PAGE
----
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Air is a gas, then how is sound wave propagation possible? I mean, gas particles have a tendency to travel in a straight line, so how does a sound wave occur via compression and rarefaction? Most textbooks model this propagation by means of projecting gas molecules as seemingly bound, and oscillating harmonically about their original positions(barring damping). Shouldn't a gas particle leave it's position as soon as mechanical force acts in it,rather than oscillating? A gas ideally should not possess elasticity as portrayed per se?

My question being, how correct is this demonstration of sound wave propagation as a transverse wave one? Do textbooks(the few that I have read), skip the real mechanism, or my assumption is wrong. Could someone please clear this up for me.

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  • $\begingroup$ Exactly what I thought. In the animation, it seems like all air particles are bound together as well as to the source of the energy. $\endgroup$ – funct7 Nov 30 '16 at 1:12
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A sound wave is a longitudinal wave - that is, when the membrane of a loudspeaker moves towards the air, it causes compression by pushing molecules towards the stationary air in front of it. That briefly raises the pressure, while those stationary molecules are accelerated and in turn push against the molecules in front of them, etc. So it is a bit like a "chain reaction" or, if you like, a rear-end collision in a traffic jam. Except that the collisions are elastic, so things "bounce back" as well.

An animation may show the local pressure "going up and down", but really, it you consider a sound wave traveling from left to right, then the air molecules are also moving left to right and back again - not up and down.

This is nicely explained with pictures on this web page , in particular this animation. I created a downsampled version of the animation (to fit the 2 MB limit of the site):

enter image description here

but I highly recommend looking at the original on the site. Clearly, the molecules move in the direction of the wave propagation (longitudinally).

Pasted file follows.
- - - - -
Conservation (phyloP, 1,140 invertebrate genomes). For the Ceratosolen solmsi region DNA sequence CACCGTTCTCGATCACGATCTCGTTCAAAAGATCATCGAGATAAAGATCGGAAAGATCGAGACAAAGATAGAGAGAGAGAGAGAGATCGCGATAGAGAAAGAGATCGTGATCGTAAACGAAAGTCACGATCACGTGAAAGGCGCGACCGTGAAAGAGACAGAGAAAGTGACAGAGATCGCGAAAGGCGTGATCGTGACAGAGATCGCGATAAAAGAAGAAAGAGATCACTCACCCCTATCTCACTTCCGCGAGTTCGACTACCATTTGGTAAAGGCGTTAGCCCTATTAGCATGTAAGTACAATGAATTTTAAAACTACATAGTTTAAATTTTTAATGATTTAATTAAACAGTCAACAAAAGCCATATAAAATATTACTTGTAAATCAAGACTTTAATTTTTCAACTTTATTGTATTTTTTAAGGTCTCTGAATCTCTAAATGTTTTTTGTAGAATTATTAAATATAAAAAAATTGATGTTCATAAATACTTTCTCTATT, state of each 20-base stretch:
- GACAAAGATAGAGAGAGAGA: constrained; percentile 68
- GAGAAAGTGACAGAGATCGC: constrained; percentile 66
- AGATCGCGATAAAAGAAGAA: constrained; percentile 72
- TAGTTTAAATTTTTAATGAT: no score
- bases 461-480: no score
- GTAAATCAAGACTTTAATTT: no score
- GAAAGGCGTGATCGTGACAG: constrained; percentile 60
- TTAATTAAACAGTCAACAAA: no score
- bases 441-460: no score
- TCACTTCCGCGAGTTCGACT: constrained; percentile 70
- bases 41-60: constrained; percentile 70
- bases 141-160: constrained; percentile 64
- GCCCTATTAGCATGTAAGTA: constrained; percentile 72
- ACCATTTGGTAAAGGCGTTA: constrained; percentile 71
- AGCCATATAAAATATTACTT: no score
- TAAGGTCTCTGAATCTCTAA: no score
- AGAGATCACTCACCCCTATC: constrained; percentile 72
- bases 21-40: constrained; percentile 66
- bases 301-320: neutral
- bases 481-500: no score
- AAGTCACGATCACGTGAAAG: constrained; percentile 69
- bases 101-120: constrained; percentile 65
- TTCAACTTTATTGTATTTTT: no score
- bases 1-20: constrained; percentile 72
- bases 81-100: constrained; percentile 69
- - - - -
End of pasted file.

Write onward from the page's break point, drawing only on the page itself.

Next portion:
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    $\begingroup$ The elastic part is what I want to clear up. The gas particles are not fixed, so they ought to 'run off',as soon as a pressure wave reaches them,shouldn't it? $\endgroup$ – Abhinav Mar 8 '16 at 3:50
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    $\begingroup$ When a bunch of gas particles come towards them they feel that pressure. Imagine trying to walk against a crowd going the other way - if a lot of people run at you quickly you will get knocked from time to time. That is how the gas pressure is transmitted. $\endgroup$ – Floris Mar 8 '16 at 4:02
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Consider that the amount of energy in the wave front overwhelms the energy in the particles ambient movement. The wave pushes the particle forward, perpendicular to the wavefront with others to create an area of high pressure, but as soon as the wave passes, the particle is sucked back into an area of low pressure that follows the wave front.

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  • $\begingroup$ But since the low pressure is not reserved for the particles that left the space, couldn't other particles fill that place also? Clearly that's not the case, so I know my understanding is a little off. Just trying to get a clearer picture. :) $\endgroup$ – funct7 Nov 30 '16 at 1:13
  • $\begingroup$ There is an underlying assumption here that this wave is by far the most energetic system in the area and thus controls the all the particles locally. Interference from other energetic events would create more complex particle patterns. $\endgroup$ – Seiscat Dec 4 '16 at 15:33

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